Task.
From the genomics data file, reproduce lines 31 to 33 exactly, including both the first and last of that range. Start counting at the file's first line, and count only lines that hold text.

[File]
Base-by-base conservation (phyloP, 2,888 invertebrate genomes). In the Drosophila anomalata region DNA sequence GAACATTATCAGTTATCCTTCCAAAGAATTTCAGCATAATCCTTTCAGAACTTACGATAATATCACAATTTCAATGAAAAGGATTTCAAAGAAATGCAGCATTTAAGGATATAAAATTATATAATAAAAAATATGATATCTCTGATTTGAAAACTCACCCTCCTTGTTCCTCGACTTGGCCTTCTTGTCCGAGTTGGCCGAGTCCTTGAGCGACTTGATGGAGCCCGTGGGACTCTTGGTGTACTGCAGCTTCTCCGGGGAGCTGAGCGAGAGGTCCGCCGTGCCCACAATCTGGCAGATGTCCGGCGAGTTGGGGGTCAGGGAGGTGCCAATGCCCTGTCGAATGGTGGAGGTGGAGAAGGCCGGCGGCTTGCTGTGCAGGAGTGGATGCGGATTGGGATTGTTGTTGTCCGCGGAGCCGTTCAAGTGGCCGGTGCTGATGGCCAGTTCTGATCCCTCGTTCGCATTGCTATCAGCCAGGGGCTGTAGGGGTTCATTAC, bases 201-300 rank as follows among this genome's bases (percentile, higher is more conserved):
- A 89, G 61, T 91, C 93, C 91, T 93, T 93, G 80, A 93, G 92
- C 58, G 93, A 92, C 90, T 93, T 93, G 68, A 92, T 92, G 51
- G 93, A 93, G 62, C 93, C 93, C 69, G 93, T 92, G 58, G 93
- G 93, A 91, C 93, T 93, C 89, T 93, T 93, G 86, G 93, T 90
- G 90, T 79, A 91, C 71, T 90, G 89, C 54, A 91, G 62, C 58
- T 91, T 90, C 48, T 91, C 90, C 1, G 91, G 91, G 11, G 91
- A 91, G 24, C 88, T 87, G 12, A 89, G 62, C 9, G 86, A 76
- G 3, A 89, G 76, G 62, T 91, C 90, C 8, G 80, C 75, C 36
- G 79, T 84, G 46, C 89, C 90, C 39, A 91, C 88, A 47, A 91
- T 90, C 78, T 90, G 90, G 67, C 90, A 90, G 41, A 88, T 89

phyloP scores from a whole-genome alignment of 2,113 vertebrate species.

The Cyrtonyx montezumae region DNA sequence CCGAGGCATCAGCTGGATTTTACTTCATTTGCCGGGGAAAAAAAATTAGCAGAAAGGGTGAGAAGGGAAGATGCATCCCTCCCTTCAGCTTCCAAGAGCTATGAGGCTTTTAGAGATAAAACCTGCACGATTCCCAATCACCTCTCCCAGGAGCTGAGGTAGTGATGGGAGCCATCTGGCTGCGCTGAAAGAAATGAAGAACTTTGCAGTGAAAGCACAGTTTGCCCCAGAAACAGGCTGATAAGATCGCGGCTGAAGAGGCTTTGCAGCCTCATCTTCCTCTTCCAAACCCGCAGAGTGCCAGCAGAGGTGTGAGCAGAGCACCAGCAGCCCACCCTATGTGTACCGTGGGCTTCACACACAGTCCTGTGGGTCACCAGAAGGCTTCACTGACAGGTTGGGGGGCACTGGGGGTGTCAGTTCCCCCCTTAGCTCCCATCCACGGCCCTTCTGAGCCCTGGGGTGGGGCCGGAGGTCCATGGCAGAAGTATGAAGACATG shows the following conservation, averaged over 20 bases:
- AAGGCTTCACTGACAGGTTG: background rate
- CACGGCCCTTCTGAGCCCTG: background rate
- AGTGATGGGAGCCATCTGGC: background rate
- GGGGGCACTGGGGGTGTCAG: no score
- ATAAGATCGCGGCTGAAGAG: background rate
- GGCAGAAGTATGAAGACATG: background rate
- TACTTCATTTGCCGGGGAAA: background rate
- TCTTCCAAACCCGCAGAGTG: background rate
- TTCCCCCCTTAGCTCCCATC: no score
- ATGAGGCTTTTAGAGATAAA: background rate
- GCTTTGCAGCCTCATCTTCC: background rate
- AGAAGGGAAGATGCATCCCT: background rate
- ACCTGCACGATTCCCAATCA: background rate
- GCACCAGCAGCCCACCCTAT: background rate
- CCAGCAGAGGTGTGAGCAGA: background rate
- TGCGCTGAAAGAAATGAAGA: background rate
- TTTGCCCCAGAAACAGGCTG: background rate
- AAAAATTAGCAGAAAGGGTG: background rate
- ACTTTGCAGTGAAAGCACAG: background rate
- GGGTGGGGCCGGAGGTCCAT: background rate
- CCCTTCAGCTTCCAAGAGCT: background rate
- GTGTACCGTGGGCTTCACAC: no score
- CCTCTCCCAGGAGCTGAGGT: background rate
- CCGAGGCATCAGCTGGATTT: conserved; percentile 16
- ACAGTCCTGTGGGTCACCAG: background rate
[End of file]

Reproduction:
- AAAAATTAGCAGAAAGGGTG: background rate
- ACTTTGCAGTGAAAGCACAG: background rate
- GGGTGGGGCCGGAGGTCCAT: background rate